I've always known this type of garment to be referred to as a 'vest', so I'm struggling to type 'tank' in this post, but whatever you call this simple, sleeveless, close-fitting garment made from knit fabric, you probably already know them as a wardrobe essential. With this pattern, you can start making them yourself, hoovering up a lot of your knit scraps in the process. Seam and hem allowances are included, and the neck and arm hole bindings are indicated as measurements.

Sizing info:

This pattern is graded for approximately 18 months to 6 years, but the blog post/instructions and the pieces themselves handily include chest measurements, so I'd recommend going by those rather than on age alone. Of course, the stretchiness of your fabric will always effect the fit of the final garment, and you may be aiming for a closer or looser fit anyhow. For reference, The green hearts and green floral tanks you see in this post are a size 4 (with the size 5 length), and Dolores was 4.5yo and average-to-slim build when these pics were taken. Based on the outcome of those garments, I decided to make the size 3 for Frankie for next summer when he'll be 2yo, as he's a slightly sturdier build.

Fabric info:

A 'thin t-shirt fabric' is recommended for the front and back pieces of this pattern, and I like that the designer also encourages us to upcycle unwanted t-shirts for this project. She doesn't specify a percentage of stretch, or if the t-shirt knit should contain elastane, so you may need to bare in mind the properties of your chosen fabric going in and consider your sizing choice accordingly, but otherwise I'd recommend experimenting with all those small bits of jersey you been holding on to. I've been using up all sorts of small pieces of knit I've had knocking around, from 100% cotton (the green hearts and pale grey flecked), to mysterious slinky stuff that probably includes elastane (the green floral), to cotton that DEFINITELY includes elastane (the pirate print) and even 100% cotton baby-rib knit (the caravan print, maroon and yellow).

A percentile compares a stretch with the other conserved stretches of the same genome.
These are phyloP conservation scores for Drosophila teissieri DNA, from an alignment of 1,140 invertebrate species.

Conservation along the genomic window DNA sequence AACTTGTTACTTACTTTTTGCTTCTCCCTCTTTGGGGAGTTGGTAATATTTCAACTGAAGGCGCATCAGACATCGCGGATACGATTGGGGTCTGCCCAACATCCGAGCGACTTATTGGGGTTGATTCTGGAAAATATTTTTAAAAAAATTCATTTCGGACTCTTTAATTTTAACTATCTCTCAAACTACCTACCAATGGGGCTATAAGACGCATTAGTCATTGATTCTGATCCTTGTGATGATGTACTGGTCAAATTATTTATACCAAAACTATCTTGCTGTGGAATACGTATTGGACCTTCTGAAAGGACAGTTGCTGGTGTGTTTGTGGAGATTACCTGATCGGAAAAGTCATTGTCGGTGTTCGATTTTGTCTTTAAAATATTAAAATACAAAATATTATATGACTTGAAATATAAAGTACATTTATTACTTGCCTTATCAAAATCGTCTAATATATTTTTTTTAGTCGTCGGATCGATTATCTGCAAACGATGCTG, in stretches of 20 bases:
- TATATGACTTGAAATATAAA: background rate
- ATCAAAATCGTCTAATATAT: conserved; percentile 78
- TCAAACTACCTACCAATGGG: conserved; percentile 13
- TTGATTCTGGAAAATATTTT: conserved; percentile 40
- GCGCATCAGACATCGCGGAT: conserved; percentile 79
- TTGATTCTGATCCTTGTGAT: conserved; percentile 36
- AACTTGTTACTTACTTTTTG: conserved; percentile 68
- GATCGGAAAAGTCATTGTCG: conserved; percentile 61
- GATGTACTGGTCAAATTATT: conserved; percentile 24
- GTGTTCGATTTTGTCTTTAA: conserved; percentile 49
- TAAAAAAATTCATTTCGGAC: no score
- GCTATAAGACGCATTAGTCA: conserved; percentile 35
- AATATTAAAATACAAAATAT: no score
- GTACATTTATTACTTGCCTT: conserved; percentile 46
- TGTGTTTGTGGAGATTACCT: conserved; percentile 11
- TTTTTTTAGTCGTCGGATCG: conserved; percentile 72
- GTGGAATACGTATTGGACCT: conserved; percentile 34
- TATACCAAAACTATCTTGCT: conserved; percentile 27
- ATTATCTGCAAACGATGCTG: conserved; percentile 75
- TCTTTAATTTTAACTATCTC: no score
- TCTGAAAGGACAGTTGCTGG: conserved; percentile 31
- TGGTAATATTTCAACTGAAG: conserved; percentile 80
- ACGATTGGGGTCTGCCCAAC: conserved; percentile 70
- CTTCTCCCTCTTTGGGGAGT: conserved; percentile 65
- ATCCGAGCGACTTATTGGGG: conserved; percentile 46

The neck and arm hole bindings/bands are designed to be made in rib, but if you use a different type of knit fabric for them, it is suggested that you add extra length if it's less stretchy than rib. Personally, I found that when I used a cotton jersey with sizeable elastane content for the bindings, I didn't need to add any extra length. 


With the binding/band pieces given as measurements rather than actual pattern pieces, this pattern requires a pleasingly small amount of printer paper and ink. I also enjoyed how the binding/band measurements AND the sizing/chest measurements are written on the actual pattern pieces as well as being included in the blog post/instructions, which is handy if, like me, you usually do the cutting and the actual making of sewing projects on different days. 

As I've mentioned, the instructions take the form of a blog post, which I really like for quick little projects with relatively few steps like this because I find it easier to refer to my phone than getting the laptop out.

Generally, I love this little pattern, which you might have guessed at by the number of versions I've made. But I've have found a few little niggles with it that I think are worth mentioning. Firstly, the front and back shoulder seams (at least on the sizes I've made) are of slightly different lengths and, therefore, don't quite match up. Secondly, the neck line on the back piece isn't at a right angle with the fold line at the centre back, so if you cut it exactly as the pattern piece suggests, the result will be a slight 'V' rather than a smooth curve. Thirdly, and this is a personal preference thing, I found the neck and arm hole binding measurements result in bands that are a bit narrow for my liking, especially on the smaller sizes. And lastly, because the hem kind of curves up at the side seams, I would suggest hemming the front and back pieces BEFORE stitching the side seams, rather than leaving that step to the end.

Customisation ideas:
  • Use contrast solid or patterned fabric for the bindings/bands
  • Use a solid knit for the front and bold, patterned knit for the back, or vice versa
  • Add a cute little breast pocket
  • Applique or fabric-paint a design on the front
  • Apply a layer of stretch lace over a solid knit on the front piece, or all over
  • Straighten and shorten the hem, then add a gathered rectangle of fabric to turn this tank into a summer dress
  • Skip the topstitching around the neck and arm holes for a cleaner look

Would I make it again?

What? Aside from the seven times I've already made it?! Yes. I would definitely make it again, and I intend to each year until both my children grow out of the size range.